Beyond its impact on the healthcare system, the COVID-19 pandemic via economic shocks has already reached labor markets throughout every economy. As of 1 April 2020, ILO estimates indicate a substantial rise in global unemployment, leading to 6.7% decline in working hours in the second quarter of 2020, which is equivalent to 195 million full-time workers.
After years of negligence, from 2012 onwards, Georgian agriculture returned to the spotlight. State funding for the sector grew from 85 mln. GEL in 2011 to more than 200 mln. GEL in the consecutive years, and up to 293 mln. GEL in 2020. The state launched more than ten agricultural support programs and established a separate agency, the Agricultural Projects Management Agency (APMA), in 2013 for their management. Those engaged in agriculture obviously welcome the increased state support to the sector, however many now question the results.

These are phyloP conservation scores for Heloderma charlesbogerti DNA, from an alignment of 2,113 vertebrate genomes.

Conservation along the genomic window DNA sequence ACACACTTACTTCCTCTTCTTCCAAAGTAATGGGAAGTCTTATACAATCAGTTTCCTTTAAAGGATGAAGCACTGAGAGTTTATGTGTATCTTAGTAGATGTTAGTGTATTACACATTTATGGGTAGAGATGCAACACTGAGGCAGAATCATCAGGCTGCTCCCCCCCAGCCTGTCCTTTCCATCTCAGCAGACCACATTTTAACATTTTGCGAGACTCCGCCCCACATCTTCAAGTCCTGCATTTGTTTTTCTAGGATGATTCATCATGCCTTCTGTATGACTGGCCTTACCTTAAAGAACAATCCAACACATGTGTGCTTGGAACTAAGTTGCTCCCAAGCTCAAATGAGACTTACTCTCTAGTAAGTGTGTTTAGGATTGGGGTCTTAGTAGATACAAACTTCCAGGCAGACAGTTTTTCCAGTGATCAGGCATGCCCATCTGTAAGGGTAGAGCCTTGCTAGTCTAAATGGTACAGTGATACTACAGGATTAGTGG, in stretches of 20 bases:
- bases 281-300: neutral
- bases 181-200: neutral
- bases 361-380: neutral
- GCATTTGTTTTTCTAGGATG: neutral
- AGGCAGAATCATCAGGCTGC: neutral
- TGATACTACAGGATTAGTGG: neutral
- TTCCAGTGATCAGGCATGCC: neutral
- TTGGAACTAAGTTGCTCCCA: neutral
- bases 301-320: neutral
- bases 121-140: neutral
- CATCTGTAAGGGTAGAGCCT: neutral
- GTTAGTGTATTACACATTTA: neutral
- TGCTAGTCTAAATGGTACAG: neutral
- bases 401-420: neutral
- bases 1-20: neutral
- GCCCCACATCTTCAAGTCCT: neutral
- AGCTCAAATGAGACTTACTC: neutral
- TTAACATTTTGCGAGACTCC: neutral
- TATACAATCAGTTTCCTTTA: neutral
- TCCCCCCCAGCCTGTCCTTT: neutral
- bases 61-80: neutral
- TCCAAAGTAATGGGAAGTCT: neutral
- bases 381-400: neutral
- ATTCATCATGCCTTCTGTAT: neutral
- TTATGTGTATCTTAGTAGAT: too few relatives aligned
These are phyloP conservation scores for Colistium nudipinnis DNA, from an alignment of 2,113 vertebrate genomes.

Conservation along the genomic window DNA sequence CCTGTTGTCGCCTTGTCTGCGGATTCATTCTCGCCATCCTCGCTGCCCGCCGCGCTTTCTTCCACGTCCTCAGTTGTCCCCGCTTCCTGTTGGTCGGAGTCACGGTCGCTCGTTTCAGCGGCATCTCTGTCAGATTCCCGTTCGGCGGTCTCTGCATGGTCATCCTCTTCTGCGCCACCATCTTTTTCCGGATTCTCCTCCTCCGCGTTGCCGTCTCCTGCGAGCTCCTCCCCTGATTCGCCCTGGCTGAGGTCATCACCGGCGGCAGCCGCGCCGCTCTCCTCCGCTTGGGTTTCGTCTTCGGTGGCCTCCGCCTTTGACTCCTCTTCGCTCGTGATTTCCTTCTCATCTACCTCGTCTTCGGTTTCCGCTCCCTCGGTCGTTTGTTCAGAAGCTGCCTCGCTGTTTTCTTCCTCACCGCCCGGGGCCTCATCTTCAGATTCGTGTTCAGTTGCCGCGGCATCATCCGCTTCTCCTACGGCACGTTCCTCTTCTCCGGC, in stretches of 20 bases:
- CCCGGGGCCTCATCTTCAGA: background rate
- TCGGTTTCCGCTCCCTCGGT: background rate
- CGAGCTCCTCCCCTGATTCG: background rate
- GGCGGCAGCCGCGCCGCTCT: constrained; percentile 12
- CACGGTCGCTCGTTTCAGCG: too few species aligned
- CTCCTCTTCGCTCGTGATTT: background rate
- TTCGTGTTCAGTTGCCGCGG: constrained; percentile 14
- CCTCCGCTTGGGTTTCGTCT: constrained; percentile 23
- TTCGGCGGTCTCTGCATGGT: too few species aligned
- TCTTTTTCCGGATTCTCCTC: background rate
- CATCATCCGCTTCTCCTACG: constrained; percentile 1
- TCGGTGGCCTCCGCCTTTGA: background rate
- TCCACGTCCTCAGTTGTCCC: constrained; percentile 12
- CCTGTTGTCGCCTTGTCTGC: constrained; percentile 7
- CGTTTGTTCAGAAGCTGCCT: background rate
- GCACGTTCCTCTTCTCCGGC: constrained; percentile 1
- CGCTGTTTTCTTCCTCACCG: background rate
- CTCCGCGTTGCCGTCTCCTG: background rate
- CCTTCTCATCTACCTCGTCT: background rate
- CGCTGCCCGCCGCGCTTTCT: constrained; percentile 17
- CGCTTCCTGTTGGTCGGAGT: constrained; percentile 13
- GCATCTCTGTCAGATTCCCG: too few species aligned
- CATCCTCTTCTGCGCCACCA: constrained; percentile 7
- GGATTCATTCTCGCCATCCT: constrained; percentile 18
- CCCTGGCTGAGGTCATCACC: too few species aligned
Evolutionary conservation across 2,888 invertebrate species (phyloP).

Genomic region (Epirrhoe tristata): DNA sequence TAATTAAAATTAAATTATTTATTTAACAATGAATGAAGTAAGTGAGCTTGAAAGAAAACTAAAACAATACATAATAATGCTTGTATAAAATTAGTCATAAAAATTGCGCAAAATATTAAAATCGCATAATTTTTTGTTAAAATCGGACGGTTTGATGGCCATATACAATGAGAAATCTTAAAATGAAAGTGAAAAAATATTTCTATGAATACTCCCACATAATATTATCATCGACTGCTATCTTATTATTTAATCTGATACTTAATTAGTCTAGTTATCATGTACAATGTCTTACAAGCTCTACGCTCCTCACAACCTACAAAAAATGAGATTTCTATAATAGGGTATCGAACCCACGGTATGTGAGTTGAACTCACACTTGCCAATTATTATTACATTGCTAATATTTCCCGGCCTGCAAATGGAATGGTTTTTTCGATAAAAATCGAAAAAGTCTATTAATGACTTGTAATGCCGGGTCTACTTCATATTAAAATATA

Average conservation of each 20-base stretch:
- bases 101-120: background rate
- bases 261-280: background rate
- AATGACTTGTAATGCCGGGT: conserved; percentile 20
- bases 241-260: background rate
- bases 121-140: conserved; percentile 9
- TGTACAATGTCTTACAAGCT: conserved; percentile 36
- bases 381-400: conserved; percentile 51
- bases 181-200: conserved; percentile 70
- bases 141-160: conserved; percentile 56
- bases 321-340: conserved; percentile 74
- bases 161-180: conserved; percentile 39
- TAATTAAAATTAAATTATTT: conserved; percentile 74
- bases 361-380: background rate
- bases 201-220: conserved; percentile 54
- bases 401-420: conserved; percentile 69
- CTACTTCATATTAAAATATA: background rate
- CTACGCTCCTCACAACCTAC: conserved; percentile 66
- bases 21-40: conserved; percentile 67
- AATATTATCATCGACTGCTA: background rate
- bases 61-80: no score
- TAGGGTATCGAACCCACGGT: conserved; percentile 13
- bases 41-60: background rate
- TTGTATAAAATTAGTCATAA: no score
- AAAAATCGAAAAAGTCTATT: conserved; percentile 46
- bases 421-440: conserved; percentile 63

The topic of circular labor migration has recently received increased attention within the objective of reducing unemployment in Georgia. Circular migration Schemes (CMS) are widely recognized policy tools for reducing illegal migration and facilitating the return of migrants to their countries of origin. The Georgian government’s increased interest and efforts to develop circular migration deals with EU member states serve, on the one hand, the long-term objective of addressing the high levels of unemployment, and, on the other hand, to reduce illegal, and stimulate legal, migration.
The Government of Georgia (GoG) is determined to foster the internationalization of the Georgian higher education system and to ensure that all Georgian citizens have access to high quality higher education, to support their individual and professional development and to improve their access to better employment opportunities.
ISET would like to congratulate resident faculty members Muhammad Asali, Norberto Pignatti, and Sophiko Skhirtladze on the publication of their new article, entitled “Employment discrimination in the former Soviet Union Republic: Evidence from a field experiment” and published in the Journal of Comparative Economics.